Apple AirTag: What won’t it find? Price, Reviews, and Uses!!!

It’s easy to lose things as a parent, such as your keys, wallet, or Buttons. This situation does not belong to clothing fasteners, but rather to a plush bunny that has become a family heirloom. Bedtimes have been delayed on occasion when Buttons has gone missing, necessitating a family manhunt (or bunny hunt) so we can concentrate on sleeping.

So it came as no surprise to me when a stuffed animal appeared during Apple’s event announcing AirTags, a tiny tracker similar to Tile or Samsung’s Galaxy Smart Tags that could spare its users the hassle of misplaced keys or sleepless nights due to a missing stuffed animal.

I’ve been using AirTags for almost a week already, and they’re pretty good at keeping track of your belongings, stuffed or not.

Each AirTag costs $29, or you can get a four-pack for $99 at Apple’s website or at retailers. Holders and keyrings are also available, with prices ranging from $13 to $39.

The configuration is simple: after you unlock the AirTags by pulling the plastic button, your iPhone will prompt you to attach. Then you can mark them with things like keys, backpacks, or anything you want.

There are a few options for keeping the AirTag stuck to your belongings. You should simply slide the AirTag into a bag or wallet. It’s about the size of a checkers game piece, so it doesn’t take up much space.

A CR2032 replaceable coin cell battery powers each AirTag, which is typically used in devices like calculators and car key fobs. It lasts approximately a year. A short twist of both thumbs on the back of your AirTag unlocks the button and reveals the battery.


You may also purchase an AirTag loop, which comes in plastic or cloth. You insert the AirTag into the holder and tie it around a backpack strap, for example. If you like something more lightweight, there’s even a key ring.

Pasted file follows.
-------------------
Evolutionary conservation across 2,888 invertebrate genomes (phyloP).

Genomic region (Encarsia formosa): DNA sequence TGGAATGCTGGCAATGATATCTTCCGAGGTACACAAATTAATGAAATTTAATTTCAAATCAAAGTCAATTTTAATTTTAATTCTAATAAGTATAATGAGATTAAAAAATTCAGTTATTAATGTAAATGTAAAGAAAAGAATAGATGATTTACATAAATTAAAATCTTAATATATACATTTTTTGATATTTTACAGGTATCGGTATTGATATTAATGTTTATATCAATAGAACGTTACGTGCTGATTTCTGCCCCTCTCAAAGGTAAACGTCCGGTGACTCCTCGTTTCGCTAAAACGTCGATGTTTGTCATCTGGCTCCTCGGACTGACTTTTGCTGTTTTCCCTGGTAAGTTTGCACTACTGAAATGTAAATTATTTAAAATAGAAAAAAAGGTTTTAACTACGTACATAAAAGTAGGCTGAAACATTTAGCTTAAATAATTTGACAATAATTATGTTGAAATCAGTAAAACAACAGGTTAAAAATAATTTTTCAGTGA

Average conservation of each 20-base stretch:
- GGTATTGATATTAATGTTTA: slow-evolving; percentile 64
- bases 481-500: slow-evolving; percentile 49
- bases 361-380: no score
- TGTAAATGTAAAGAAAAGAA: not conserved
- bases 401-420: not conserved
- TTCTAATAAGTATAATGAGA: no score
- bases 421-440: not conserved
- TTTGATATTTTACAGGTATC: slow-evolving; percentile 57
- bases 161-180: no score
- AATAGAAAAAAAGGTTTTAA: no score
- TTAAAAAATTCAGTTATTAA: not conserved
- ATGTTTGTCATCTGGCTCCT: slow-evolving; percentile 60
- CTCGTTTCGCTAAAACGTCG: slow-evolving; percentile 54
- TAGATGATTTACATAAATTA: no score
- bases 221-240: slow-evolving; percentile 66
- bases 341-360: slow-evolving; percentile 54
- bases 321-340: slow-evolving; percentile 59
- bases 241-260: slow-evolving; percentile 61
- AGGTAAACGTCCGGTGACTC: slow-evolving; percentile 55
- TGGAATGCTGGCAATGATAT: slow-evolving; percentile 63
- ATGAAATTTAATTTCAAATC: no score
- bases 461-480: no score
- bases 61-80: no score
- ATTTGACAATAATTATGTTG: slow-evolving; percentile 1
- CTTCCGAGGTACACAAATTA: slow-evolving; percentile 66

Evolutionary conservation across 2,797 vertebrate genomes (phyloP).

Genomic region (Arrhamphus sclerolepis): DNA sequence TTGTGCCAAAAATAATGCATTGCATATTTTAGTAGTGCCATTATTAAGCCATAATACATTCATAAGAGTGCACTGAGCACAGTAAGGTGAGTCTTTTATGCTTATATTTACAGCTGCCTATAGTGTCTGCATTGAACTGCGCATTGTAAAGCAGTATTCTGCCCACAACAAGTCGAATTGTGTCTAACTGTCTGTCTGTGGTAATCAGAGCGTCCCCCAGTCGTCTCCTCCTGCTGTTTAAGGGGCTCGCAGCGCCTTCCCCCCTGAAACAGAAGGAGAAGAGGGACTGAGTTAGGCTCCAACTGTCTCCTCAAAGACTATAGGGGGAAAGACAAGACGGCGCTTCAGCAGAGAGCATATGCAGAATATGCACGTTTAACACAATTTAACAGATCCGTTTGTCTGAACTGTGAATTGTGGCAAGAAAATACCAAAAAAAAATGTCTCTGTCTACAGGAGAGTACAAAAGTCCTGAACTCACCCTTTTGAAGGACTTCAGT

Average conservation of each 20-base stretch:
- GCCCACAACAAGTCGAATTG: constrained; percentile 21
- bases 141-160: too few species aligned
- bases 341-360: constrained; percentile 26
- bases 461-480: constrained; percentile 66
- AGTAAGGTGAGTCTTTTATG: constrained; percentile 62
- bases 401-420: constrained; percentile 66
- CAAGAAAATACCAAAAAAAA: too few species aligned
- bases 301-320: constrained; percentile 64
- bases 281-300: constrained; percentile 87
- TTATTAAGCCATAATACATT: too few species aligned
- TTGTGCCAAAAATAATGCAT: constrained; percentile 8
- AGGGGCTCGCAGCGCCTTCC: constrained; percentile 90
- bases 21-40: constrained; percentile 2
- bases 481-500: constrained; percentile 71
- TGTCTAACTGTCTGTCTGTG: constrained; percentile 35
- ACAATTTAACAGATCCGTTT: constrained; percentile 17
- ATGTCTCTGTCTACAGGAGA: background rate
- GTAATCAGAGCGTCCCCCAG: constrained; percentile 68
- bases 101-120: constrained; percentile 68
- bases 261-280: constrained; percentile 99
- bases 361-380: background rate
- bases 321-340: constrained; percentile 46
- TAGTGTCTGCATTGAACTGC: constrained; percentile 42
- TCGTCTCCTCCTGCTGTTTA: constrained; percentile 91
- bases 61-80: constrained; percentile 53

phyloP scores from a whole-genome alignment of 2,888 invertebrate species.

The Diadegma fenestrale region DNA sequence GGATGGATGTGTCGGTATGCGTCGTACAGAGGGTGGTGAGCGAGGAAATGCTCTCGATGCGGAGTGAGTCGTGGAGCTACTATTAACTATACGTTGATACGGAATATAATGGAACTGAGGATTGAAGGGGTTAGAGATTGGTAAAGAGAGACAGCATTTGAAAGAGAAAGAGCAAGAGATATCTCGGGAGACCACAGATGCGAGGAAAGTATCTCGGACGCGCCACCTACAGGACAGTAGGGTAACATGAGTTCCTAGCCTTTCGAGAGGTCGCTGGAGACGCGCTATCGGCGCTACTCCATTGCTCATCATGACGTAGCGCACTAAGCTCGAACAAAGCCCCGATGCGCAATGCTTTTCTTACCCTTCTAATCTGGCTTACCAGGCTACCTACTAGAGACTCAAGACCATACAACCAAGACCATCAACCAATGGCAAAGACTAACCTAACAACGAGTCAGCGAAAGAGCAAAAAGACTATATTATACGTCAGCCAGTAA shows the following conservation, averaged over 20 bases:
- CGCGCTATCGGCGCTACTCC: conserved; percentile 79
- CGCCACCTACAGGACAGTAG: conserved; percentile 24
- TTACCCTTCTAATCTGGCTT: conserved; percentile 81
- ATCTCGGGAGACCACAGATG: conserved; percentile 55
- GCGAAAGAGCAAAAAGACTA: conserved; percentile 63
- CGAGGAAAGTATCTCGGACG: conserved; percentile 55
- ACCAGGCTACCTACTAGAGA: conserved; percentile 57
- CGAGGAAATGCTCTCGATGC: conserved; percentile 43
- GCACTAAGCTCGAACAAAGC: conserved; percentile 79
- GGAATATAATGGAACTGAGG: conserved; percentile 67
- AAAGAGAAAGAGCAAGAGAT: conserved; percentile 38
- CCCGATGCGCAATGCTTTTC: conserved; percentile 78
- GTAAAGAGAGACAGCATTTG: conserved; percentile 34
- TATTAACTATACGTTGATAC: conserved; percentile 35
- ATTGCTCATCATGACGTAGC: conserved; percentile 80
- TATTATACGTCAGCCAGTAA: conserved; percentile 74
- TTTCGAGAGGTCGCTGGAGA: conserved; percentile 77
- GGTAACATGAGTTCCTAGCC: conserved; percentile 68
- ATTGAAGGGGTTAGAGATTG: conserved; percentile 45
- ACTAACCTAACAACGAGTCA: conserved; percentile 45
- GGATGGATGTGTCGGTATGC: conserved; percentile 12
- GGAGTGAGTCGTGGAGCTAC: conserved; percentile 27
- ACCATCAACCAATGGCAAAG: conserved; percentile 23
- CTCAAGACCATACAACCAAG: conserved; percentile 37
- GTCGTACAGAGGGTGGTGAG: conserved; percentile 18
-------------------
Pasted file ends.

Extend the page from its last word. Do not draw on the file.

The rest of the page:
The iPhone’s Find My app is used to track AirTags. There are Items next to Devices, this is where you can see where your iPhone, iPad, or other Apple products are. The monitor will show you a map and the location of your AirTagged object.

AirTags has a Precision Finding option, which is a good addition. The Find My app will switch from directions to Find until you’ve got a certain distance away from the object. The system is only functional when it is within Bluetooth range. Your iPhone must be within 33 feet of the Bluetooth device, according to an Apple help website.

When Find is turned on, a green indicator with an arrow and an estimated distance from your tagged object appears. This is where you and your iPhone engage in a little “hot and cold” challenge. The iPhone starts ringing louder as you get closer until you’re right next to the AirTag. It comes in handy if you miss anything under the cushions of a sofa or under a blanket. Users may also use the AirTag to make a sound to alert them to its presence.

In one test, I walked away after leaving a set of keys with AirTag outside. I was able to cross around 40 to 50 feet with Find until it lost touch.

If you misplace things, such as your keys, go to Find Me and put it in Lost Mode. You’ll get updates about the approximate position of the AirTagged object until it’s active.

In the event that an AirTag you don’t own winds up in your hands, the AirTags have the functionality to discourage unintended monitoring. When you arrive at a significant spot, such as your house, you will get a warning stating that an AirTag is traveling with you. However, according to many sources, including one in The Washington Post, the Airtags may be used for undetected stalking or monitoring.


Buttons are also roaming without an AirTag for the time being. The funny thing about stuffed animals is that they almost never have pockets.

The AirTag will quickly fall off, even with a loop. When it was turned on, though, it was really successful. As a result, if you’re a parent who relies on AirTags to locate your child’s favorite stuffed toy, you might have to be imaginative in order to keep it attached.

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